Erick Langer is Professor of History at the Edmund A. Walsh School of Foreign Service. He teaches courses in Latin American Civilization, Resistance and Rebellion in the Andean World, Indians and the State in Modern Latin America, Latin American Origins and Transformations and Economic History of Latin America. He is also the Editor in Chief, Gale World Studies: Latin America and the U.S. History Representative, Pan American Institute of Geography and History.
Adam Lifshey’s primary research in recent years has been on Filipino literature in Spanish, but Taiwan is increasingly the focus of his work. His most recent lengthy publication is an investigation of literature in Spanish by Filipinas.
Bryan McCann teaches courses on Colonial and Modern Latin America, particularly Brazil, as well as courses on Comparative and Global History. He has published works on a wide range of topics in Modern Brazilian and Urban History. His books investigate the history of favelas and their relationship to the broader city in Rio de Janeiro, the history of Brazilian radio and popular music, the transformation of Brazil since the 1980s, and the nature of the informal city in Latin America. His current research explores Bus Rapid Transit and Rights to the City in the Global South, analyzing how and why a model of urban transit planning developed in Curitiba, Brazil in the 1970s has been adopted and adapted around the world.
Barbara Mujica is a novelist, short story writer, essayist and critic. Her latest novel is I Am Venus, inspired by The Rokeby Venus of Spanish painter Diego Velazquez. Her novel Frida is based on the tumultuous relationship between Frida Kahlo and Diego Rivera, and the rivalry between Frida and her sister Cristina for Diego’s affection. In 2016 she received the Distinguished Service Award from the Faculty of Languages and Linguistics at Georgetown University.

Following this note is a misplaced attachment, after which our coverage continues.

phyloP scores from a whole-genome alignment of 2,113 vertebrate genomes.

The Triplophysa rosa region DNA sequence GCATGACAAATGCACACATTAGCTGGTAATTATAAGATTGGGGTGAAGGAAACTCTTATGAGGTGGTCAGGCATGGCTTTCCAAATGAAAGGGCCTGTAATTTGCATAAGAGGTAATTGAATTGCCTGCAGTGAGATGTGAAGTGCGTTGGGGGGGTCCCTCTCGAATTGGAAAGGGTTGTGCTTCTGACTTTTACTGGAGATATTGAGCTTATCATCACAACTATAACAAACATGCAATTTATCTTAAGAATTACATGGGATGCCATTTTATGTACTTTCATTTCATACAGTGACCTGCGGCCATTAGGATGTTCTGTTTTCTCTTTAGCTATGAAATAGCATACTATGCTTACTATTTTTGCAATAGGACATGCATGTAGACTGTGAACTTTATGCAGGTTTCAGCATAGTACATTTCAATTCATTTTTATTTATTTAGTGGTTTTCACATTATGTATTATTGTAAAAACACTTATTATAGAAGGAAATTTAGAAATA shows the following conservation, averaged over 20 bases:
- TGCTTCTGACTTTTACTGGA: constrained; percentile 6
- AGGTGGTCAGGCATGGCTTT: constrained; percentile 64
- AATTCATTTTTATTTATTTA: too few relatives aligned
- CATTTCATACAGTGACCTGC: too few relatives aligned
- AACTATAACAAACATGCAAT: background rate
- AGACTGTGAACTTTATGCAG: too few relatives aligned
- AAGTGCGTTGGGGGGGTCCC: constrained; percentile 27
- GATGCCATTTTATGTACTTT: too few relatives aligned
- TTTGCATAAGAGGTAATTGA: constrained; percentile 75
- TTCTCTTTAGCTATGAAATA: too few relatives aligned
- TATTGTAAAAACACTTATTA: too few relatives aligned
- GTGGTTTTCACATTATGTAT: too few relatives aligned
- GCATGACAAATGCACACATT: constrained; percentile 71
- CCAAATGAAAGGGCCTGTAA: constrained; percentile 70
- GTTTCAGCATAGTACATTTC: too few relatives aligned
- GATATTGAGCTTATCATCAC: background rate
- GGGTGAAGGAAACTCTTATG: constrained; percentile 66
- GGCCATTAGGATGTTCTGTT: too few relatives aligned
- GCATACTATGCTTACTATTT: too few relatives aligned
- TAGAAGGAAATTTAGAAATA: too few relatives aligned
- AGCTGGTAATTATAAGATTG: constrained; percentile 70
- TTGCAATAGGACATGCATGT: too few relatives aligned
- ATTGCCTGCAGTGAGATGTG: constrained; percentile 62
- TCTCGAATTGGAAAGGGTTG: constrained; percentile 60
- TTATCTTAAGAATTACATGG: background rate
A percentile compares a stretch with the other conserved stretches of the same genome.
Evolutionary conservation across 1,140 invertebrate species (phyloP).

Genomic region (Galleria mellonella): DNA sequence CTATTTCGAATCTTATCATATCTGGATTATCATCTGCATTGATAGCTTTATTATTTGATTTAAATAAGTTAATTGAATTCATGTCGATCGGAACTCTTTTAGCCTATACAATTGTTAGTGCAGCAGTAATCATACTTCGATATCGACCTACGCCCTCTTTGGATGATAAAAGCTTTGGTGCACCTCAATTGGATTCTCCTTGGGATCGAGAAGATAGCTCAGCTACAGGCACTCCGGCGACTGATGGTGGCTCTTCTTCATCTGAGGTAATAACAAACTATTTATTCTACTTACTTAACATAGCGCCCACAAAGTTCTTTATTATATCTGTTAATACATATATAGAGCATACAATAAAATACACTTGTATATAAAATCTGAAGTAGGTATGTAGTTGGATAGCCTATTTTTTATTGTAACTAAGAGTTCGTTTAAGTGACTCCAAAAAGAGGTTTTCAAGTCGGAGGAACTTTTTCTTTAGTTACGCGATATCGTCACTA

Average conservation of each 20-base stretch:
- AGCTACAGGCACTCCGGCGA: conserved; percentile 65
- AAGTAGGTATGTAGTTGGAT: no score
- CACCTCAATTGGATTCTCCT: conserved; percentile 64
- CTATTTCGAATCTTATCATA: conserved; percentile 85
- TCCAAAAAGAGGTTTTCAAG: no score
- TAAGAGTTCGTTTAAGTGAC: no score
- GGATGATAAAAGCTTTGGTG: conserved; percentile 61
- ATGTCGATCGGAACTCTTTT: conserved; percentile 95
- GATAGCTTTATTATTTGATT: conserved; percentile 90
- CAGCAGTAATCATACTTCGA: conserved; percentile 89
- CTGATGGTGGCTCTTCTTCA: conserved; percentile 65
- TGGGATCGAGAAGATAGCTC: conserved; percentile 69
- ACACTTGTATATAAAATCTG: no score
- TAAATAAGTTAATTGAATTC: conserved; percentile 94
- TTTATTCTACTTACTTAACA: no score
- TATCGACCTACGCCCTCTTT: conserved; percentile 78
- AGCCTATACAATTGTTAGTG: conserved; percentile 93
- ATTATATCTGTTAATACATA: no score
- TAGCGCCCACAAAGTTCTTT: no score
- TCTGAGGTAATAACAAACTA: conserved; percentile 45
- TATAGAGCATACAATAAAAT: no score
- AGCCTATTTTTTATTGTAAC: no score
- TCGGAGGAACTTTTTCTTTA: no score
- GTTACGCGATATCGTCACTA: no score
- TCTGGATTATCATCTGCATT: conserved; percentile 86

Joanne Rappaport, an anthropologist in the Department of Spanish and Portuguese at Georgetown University, received her Ph.D. in sociocultural anthropology from the University of Illinois at Urbana-Champaign in 1982. Her interests include: ethnicity, historical anthropology, new social movements, literacy, race, collaborative research methodologies, and Andean ethnography and ethnohistory.
Jenny Guardado is an assistant professor at the Center for Latin American Studies in the Walsh School of Foreign Service. She joined the Georgetown faculty in 2015 and was a member of the Latin America Initiative Faculty Committee (2016-2017).
Elcior de Santana is a senior associate with the CSIS Americas Program and an adjunct professor at the School of Foreign Service, Georgetown University. He is also a tenured associate professor at Pontifícia Universidade Católica de São Paulo (PUCSP) and director of Movimento Brasil Competitivo.
Professor Santos is co-editor of Law and the New Developmental State: The Brazilian Experience in Latin America (2013) and The New Law and Economic Development: A Critical Appraisal (2006).